I spoke to NFL Films' guru Greg Cosell today about the crop of free-agent cornerbacks - arguably the 49ers' biggest problem area with training camp around the corner - including a player who is not technically a free agent but could become one. Nate Clements' 2011 contract is so unwieldy that the 49ers either will have to renegotiate his deal or release him, which would put Clements on the open market.
Cosell didn't mince words about Clements. He didn't think he played very well in 2010 and certainly is not worth anywhere near the money he is scheduled to make in 2011. "I don't view him as a top NFL cornerback at this point in his career," Cosell said. "I don't think he's very quick or fast laterally."
Cosell said the lasting image from Clements in his mind was of Carolina Panthers rookie David Gettis - hardly an elite wideout at this stage - turning Clements around for a touchdown in the Panthers' 23-20 Week 7 win, one of Carolina's two victories of the season. The Panthers' Matt Moore threw for 308 yards in that game and was one of several quarterbacks who torched the 49ers secondary in 2010. Clements and the 49ers also had notable lapses in lopsided losses to the Packers and Chargers.
Cosell wondered if incoming defensive coordinator Vic Fangio intended to use Clements the same way that Green Bay's Dom Capers - whose background is very similar to Fangio's - uses Charles Woodson. Indeed, Clements has struggled in deep coverage at times since joining the 49ers but is very physical, is an excellent tackler and is best around the line of scrimmage.
Of course, no one - perhaps not even Fangio himself - knows exactly what kind of defense he will run this year and how he will utilize his various chess pieces. Back in February Fangio said he would let his players dictate exactly what he will run. Cosell said that Fangio was capable of running multiple schemes and speculated that, like a number of incoming coaches around the league, Fangio would begin the season with a simplified version of the defense and then gradually add to it as he becomes more familiar with his personnel.
Which is to say there isn't a specific "type" of cornerback who especially fits Fangio's style. Here's how Cosell assesses the top names available:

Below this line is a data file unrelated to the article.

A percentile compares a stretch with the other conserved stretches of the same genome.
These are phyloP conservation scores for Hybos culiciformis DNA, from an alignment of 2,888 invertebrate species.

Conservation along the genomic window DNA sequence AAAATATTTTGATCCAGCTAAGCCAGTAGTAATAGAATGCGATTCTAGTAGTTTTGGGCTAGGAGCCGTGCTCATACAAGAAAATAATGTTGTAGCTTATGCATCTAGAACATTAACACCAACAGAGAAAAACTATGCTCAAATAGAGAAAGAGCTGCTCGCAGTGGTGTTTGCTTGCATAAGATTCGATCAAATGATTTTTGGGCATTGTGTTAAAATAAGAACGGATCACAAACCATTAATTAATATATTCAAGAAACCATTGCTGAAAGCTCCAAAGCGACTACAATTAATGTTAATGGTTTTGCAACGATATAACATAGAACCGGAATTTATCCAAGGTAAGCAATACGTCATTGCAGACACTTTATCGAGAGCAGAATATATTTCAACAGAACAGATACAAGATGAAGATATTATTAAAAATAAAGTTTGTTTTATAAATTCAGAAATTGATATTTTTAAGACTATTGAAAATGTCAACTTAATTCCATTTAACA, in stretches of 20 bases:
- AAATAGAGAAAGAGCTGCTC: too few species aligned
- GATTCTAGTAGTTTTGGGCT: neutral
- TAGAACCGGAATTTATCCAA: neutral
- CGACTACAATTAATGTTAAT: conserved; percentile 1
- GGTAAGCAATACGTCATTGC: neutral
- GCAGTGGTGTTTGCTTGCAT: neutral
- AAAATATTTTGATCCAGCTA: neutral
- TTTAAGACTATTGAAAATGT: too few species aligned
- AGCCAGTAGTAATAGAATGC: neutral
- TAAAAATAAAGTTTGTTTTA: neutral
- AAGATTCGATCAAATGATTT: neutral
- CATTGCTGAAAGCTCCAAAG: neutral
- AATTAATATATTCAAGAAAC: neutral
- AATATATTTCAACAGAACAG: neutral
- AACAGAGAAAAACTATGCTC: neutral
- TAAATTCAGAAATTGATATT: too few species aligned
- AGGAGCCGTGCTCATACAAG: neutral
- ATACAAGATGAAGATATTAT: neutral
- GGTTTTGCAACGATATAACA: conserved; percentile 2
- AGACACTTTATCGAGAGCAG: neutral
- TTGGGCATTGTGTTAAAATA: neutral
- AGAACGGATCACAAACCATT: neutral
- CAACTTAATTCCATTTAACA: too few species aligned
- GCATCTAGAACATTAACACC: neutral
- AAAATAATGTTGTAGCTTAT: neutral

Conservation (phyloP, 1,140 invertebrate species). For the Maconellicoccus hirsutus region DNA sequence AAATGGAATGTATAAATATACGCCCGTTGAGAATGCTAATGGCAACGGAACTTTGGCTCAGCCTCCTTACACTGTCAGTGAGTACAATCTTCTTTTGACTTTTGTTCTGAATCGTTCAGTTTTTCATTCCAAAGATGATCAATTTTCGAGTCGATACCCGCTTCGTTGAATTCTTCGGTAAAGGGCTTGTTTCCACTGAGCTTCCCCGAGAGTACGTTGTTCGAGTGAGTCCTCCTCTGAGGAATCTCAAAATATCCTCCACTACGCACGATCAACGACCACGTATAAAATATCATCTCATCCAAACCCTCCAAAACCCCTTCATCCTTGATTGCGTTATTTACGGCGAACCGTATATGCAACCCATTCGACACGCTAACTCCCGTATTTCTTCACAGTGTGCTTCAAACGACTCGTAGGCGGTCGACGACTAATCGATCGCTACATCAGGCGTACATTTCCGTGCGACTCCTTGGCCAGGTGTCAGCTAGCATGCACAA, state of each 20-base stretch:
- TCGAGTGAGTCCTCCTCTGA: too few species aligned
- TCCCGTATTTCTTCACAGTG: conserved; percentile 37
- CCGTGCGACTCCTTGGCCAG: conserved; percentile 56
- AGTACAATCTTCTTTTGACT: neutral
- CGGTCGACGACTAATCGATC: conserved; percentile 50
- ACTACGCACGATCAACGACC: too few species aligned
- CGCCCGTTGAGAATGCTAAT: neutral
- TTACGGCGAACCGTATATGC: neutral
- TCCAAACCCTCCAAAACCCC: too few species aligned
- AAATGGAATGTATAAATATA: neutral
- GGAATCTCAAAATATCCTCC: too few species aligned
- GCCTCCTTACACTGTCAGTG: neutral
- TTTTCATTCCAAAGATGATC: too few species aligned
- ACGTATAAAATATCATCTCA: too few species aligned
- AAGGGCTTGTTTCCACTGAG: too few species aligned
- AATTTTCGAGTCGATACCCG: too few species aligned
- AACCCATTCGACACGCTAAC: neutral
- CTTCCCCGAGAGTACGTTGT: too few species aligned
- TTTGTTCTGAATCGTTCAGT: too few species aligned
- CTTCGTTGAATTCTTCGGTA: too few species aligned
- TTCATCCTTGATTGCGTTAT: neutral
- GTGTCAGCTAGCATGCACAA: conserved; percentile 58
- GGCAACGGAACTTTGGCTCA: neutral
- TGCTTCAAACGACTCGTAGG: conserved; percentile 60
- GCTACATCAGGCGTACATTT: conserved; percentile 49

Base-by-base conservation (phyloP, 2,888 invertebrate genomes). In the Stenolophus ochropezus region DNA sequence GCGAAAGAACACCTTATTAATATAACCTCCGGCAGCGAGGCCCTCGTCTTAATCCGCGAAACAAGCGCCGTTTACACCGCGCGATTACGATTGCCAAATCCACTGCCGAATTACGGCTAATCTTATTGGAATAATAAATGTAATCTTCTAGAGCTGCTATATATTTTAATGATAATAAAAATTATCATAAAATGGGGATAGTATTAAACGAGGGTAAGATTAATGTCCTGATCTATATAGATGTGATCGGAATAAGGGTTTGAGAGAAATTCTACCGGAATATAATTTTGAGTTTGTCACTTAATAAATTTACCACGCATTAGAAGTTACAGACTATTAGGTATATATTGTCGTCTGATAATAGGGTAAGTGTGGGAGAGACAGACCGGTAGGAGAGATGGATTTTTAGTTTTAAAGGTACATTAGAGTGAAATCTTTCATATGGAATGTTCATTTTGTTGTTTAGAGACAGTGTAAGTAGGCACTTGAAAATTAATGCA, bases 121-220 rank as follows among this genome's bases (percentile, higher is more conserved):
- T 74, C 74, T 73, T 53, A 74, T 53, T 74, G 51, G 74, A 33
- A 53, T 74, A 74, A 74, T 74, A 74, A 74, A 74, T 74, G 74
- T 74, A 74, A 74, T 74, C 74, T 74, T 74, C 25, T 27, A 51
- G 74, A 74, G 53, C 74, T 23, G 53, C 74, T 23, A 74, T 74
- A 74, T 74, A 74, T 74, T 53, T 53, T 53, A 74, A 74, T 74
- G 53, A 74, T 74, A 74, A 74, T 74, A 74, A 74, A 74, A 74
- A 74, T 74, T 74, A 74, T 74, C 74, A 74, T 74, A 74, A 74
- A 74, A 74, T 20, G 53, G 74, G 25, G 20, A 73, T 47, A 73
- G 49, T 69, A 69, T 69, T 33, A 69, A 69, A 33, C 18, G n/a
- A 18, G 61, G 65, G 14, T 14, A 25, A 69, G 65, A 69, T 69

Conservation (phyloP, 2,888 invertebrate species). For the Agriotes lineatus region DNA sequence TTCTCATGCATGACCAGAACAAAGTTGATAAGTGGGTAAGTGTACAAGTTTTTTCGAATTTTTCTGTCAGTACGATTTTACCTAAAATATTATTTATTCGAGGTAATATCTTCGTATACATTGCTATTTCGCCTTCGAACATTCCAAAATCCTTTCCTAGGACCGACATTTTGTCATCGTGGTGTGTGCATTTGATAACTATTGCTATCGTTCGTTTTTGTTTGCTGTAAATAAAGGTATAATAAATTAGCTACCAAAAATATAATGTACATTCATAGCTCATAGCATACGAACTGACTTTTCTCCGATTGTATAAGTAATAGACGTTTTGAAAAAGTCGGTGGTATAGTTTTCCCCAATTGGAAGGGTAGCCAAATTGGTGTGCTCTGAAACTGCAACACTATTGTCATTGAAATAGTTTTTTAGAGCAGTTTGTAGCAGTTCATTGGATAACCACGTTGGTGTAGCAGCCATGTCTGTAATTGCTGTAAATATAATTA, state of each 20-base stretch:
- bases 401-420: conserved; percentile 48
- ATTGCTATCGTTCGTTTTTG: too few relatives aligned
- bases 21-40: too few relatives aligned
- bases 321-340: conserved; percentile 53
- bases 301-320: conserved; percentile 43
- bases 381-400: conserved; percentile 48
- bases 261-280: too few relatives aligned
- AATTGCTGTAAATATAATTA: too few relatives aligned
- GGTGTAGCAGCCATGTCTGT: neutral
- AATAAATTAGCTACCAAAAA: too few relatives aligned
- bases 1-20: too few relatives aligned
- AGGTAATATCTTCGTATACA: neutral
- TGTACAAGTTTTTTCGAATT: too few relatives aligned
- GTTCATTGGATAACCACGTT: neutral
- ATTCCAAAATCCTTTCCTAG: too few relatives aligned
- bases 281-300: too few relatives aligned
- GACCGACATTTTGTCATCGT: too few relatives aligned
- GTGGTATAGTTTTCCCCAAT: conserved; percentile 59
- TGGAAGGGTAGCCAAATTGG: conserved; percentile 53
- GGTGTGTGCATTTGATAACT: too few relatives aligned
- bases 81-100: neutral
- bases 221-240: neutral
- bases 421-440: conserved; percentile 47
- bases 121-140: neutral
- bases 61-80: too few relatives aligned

Career starts: 99
Cosell says that Asomugha is clearly the best press/man-to-man cornerback available. He didn't doubt whether Asomugha was capable of playing zone defenses but noted that he simply has not done that in his career. He also questioned whether Asomugha had the build to be a factor in run support. That is, Cosell wondered whether teams that involved their cornerbacks in the running game - like the 49ers have in previous years -- would value Asomugha as highly as other teams.
Career starts: 81
Cosell said Taylor was the most physical and the best in the running game of all the cornerbacks on this list. He has experience with, and has been effective in, every type of coverage although he played more man-to-man last year than at any other point in his career. "If using cornerbacks to stop the run is part of your approach, then Ike Taylor is the best available," Cosell said.
Career starts: 58
Cosell said that Joseph had nice lateral movement and has very fluid hips. He said he was a better athlete than Taylor but not as physical. He has enough skill to be both an effective man-to-man cornerback and to stick his foot in the ground and break on balls in zone coverage.
Career starts: 54
Cosell said that Cromartie absolutely oozes talent but squanders it because he doesn't use proper technique, particularly his hand placement. He also definitely is not a force in the running game (see below). "He makes plays because he has unbelievable talent but he's lazy with his technique," Cosell said. "If Cromartie had the mental discipline, he'd be an elite NFL corner, maybe the best NFL corner."
Career starts: 46
What stands out with Marshall, Cosell said, is his versatility. He can play both the slot and on the outside. "I think he's a good corner, but I don't think he's real strong at playing press (coverage)," Cosell said. "He's a guy who plays off coverage better."
Career starts: 33
Cosell called him an enigma - a guy who "can run like the wind" -- but who until last season, his contract year, did not play to his speed and did not tap his potential. Said Cosell: "He's the kind of guy that coaches will look at and feel that they can get more out of."
-- Matt Barrows